To fully serve the community, the Mid-county Memo offers this section to showcase upcoming special events, celebrations of milestones in our readers lives, those seemingly small accomplishments that often do not receive the recognition they deserve and everyday events that should be shared with friends and neighbors.
Memo Pad submissions for the January issue are due by Monday, Dec. 15. For best results, e-mail Darlene Vinson at email@example.com. Or mail submissions to 3510 N.E. 134th Ave, Portland, OR 97230. To leave a phone message, call 503-287-8904. The fax number is 503-249-7672.
Thespians Trick or Treat for canned goods
The Parkrose High Thespian Troupe 1783 collected over a thousand pounds of canned food and dry goods during the International Thespian Societys Trick or Treat so Kids Can Eat event on Halloween.
This is a new national community service program for ITS member schools. The collected food was donated to Crossroads Cupboard at the Crossroads Church, 2505 N.E. 102nd Ave.
Womens Opportunity Awards
Since 1972, Soroptimist has been helping women the world over reclaim their dreams through the Womens Opportunity Awards program. This program provides cash grants to women who are working to better their lives through skills training and supplemental education. You are eligible to apply if you are a woman with primary financial responsibility for yourself and your dependants, are attending an undergraduate degree program or a vocational skills training program.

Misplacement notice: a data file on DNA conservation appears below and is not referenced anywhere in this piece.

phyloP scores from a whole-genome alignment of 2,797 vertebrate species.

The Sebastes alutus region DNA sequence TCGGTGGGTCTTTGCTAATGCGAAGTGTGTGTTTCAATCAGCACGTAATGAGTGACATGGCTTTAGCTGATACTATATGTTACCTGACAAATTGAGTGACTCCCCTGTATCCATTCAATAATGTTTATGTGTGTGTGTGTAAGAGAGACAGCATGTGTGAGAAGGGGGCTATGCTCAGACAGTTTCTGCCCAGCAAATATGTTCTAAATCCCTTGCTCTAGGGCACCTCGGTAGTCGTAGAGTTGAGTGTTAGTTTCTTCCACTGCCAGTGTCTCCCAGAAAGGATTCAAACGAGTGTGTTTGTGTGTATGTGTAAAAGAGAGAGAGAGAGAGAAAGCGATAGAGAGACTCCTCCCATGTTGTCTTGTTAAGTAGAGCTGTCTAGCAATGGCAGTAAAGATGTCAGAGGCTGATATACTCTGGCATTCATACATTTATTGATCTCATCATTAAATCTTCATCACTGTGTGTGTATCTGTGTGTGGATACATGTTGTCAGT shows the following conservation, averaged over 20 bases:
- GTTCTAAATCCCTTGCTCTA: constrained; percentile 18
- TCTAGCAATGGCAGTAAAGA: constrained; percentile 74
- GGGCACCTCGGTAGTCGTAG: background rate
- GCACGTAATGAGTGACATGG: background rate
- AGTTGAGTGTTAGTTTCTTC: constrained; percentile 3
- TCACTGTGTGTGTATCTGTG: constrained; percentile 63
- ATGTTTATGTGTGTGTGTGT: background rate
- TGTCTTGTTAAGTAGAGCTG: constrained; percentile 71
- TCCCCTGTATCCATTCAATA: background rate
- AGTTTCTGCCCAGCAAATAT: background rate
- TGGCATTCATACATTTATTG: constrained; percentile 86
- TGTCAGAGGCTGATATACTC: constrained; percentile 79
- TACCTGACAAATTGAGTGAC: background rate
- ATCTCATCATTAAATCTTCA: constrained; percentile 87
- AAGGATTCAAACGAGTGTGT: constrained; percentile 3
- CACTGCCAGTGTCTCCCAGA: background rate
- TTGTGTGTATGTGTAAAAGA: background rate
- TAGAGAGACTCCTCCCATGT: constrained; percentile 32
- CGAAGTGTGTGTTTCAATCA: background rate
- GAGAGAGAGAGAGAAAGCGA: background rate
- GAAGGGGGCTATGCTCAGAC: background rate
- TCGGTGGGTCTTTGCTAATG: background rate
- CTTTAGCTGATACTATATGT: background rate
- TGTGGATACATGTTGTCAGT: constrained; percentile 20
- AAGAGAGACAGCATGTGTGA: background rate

Soroptimist International of Portland East will award up to six $500 to $1,500 awards. For information about applying to the Womens Opportunity Awards program, please contact Jackie Cashion at firstname.lastname@example.org or 503-257-3377. Applications must be received no later than Dec. 15.
PHS singers honored
Parkrose High School students Alex Hall, Kayla Stewart, Taylor Mura, Tamara Dan, Mia Heaslet, Ciara Dines, Josh Latter and Jackson Singleton have been selected to the 2009 All-State Honor Choir. The All-State Honor Choir will perform in January at the Oregon Music Educators Association state conference in Eugene.
Future nurse tapped as Teen of the Month
Besides academic excellence, Patan distinguishes herself in service to her school, her church and her community. She is a member of the National Honor Society and is the senior class representative to the student council. She also takes advanced placement classes in preparation for college and is involved with the Students Today Arent Ready for Sex program at Douglas.
Patan helps her family manage an adult foster care home and has worked as a volunteer at Portland Adventist Hospital. After high school, she plans to enroll in the nursing program at the University of Portland or Concordia University. Her eventual goal is to become a nurse anesthetist or nurse practitioner.
Patan is involved at her church, sings alto in the choir and is a vacation Bible school leader. She plays the piano and is currently studying gospel music.